“911, What’s your emergency?” And with that, a life-or-death situation begins and the outcome will depend on your choices. No pressure, right? Today we’re looking at an all-new unique text adventure game, HERO Unit, available for both Android and iOS operating systems.
The premise of HERO Unit is certainly an interesting one. You play as a 911 operator who will respond to emergency calls from all around. People out there need your help, and it’s up to you to lead them to the best possible outcome. HERO Unit plays out like a typical text adventure game. You’ll start off in your post waiting for calls. When you see that blinking green light, that means it’s time to save someone!
A typical emergency call will play out with you first acknowledging the situation the caller is in, and then deciding from there whether or not additional questioning is necessary. You’ll be presented with a list of things you can say to the caller and each option will lead to a new event. Every emergency call is different so you’ll need to adapt and be able to read the situation. Should you poke around for more information? Or is there a possibility of immediate danger, and should you contact the police right away? HERO Unit manages to convey the tension and stress using words alone, because other than the beeping from your console there is no background music. Right from the get-go you’ll be pulled in immediately and the weight on your shoulders becomes increasingly obvious.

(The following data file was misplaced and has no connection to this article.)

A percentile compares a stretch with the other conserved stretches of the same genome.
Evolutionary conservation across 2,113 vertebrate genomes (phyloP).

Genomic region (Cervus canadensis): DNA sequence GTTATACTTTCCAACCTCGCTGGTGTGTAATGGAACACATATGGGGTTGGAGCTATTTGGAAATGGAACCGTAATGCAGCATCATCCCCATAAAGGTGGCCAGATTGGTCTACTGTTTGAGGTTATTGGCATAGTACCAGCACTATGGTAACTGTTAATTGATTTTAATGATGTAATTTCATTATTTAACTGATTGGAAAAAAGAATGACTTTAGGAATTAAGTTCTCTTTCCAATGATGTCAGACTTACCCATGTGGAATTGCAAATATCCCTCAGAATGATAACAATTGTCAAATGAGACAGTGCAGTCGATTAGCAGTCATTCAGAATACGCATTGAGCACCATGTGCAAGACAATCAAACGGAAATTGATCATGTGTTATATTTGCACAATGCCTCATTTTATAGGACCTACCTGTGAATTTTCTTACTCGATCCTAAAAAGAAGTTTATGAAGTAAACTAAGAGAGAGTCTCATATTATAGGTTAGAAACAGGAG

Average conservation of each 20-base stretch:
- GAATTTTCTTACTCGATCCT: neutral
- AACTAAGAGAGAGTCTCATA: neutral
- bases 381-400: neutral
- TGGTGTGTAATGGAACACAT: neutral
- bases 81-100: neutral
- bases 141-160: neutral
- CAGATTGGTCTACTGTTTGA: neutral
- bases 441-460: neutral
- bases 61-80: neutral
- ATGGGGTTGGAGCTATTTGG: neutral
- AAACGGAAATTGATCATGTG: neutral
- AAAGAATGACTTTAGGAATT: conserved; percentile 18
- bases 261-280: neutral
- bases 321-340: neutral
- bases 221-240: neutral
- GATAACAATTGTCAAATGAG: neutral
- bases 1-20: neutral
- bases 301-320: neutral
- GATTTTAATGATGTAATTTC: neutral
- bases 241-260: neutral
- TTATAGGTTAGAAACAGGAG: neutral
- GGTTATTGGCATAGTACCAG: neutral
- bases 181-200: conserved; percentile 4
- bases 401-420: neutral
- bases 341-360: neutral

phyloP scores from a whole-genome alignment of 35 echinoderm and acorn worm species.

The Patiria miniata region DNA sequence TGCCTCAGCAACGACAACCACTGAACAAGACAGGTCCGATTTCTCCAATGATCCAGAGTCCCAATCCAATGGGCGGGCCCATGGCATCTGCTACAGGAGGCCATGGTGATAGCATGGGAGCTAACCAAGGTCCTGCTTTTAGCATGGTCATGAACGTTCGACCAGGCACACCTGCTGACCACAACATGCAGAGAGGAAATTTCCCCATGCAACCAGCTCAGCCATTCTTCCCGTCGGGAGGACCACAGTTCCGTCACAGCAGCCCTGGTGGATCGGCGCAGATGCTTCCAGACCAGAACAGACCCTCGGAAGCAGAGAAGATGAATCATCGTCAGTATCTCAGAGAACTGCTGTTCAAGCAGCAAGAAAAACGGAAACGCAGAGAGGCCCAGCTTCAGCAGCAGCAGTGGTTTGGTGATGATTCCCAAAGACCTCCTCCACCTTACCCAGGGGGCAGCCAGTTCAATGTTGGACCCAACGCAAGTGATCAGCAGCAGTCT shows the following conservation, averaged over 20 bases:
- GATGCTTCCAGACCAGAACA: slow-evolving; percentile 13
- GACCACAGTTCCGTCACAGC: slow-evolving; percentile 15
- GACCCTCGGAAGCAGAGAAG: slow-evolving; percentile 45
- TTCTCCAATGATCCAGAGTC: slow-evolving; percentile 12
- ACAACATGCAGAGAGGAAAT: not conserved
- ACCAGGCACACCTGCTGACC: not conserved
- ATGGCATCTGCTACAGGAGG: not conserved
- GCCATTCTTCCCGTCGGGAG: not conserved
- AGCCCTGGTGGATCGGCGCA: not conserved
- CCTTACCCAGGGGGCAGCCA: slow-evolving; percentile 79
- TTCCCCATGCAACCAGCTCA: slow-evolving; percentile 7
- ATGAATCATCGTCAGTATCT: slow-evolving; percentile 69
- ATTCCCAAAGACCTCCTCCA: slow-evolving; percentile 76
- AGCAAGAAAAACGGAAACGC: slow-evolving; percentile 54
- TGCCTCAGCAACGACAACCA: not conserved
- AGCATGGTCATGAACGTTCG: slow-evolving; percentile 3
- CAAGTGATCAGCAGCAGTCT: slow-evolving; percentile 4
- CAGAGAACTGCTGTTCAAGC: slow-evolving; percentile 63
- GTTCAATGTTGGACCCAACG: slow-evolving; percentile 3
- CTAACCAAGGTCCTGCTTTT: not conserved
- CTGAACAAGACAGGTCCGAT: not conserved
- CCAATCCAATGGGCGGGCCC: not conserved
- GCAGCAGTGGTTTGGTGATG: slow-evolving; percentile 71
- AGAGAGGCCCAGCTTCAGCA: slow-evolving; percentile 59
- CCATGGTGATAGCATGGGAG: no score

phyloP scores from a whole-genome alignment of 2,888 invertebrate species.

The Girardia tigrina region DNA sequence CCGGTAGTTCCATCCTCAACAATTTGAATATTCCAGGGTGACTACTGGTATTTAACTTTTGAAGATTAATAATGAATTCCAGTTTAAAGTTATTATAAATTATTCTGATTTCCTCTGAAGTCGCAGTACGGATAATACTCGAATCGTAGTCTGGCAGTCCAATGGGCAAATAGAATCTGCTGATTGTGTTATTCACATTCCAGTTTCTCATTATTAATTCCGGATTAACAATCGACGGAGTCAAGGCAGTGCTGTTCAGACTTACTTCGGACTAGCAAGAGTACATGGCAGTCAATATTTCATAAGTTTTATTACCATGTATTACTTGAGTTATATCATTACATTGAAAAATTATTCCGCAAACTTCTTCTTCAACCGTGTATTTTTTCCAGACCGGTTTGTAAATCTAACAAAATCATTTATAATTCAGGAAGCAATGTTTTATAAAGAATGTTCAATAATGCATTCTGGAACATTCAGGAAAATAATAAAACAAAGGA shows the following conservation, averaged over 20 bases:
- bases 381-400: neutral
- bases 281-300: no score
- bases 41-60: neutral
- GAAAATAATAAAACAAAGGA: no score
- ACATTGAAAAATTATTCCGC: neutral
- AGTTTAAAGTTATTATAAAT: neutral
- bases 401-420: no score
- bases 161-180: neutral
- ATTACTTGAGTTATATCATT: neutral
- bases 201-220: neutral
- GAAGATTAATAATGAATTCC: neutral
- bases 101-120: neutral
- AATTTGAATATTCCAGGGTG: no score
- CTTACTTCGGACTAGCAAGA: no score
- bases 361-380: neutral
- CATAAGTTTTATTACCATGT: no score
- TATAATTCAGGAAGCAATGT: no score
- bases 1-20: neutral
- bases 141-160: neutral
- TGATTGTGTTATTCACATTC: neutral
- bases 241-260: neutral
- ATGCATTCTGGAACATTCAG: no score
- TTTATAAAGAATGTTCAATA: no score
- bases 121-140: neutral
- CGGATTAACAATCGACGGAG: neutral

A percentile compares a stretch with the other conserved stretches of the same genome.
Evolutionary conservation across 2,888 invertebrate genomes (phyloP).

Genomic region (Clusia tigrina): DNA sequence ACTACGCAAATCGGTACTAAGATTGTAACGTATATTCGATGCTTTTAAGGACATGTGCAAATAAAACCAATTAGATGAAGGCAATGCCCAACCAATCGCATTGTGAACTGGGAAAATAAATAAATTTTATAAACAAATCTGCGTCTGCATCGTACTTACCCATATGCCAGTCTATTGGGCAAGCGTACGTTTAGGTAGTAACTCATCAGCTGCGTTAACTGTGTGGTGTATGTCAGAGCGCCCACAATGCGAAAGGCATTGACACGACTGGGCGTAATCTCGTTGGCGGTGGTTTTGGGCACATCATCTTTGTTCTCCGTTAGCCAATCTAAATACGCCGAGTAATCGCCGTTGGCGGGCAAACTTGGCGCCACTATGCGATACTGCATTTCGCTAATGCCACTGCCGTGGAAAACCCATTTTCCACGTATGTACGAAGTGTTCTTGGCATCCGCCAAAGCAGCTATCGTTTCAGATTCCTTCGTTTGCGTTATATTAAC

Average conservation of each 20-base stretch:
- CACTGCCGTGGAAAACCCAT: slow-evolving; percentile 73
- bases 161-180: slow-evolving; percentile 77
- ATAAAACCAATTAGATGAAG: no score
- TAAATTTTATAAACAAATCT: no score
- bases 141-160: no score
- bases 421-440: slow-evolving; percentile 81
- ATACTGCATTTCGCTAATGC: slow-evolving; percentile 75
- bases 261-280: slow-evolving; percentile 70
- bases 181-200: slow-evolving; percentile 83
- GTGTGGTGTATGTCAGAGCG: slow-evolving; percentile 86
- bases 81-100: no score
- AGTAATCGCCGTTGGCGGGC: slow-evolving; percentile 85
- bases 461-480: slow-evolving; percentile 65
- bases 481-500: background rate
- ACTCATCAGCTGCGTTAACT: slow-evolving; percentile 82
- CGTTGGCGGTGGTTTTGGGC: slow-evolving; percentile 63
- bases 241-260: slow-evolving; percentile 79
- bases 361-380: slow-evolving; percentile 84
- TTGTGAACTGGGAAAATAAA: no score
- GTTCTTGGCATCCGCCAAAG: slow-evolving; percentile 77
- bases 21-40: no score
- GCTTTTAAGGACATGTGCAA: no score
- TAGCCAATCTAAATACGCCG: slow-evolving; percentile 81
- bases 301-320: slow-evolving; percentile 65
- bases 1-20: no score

At your post you have access to a 24/7 news feed. After completing an emergency, you can read a news article detailing the outcome. Some of these articles can be absolutely heart-wrenching, especially if you got a less than stellar ending. Thankfully though – since this is a video game we’re talking about and not real life – you can go back and replay specific emergency calls to shoot for a better (or worse for the morbidly curious) outcome. HERO Unit seems to be pseudo real time because after you’ve answered a certain amount of emergencies the blinking light will turn red. This means there are no new emergencies so you can go back into the archive and replay older calls.
Without spoiling too much, immersion is always incredible in HERO Unit. The gravity of your choices becomes heavier and heavier as the situations unfold. With that said, we had a little hiccup with the very first emergency call you get. It’s a little “out there,” so to speak, so we were expecting the tone of the game to be a little more lighthearted. All of the emergencies after that though are grounded in reality, so it was a bit of a curveball. If you do end up trying the game don’t let the first emergency call sway you, as the game only gets better after that.
We would absolutely recommend HERO Unit based solely on the concept alone, but HERO Unit manages to accomplish difficult feats in text adventure format. As we mentioned, the emergency calls you receive are situations that would happen in real life, and the dialogue is written very well to make sure you know that these emergencies can happen to anyone. You’ll feel quickly attached to the callers especially when you realize what kind of situations they face. On top of that the game is just a genuine and honest attempt at a feel-good adventure game. If you have any interest in adventure games, you owe it to yourself to play HERO Unit.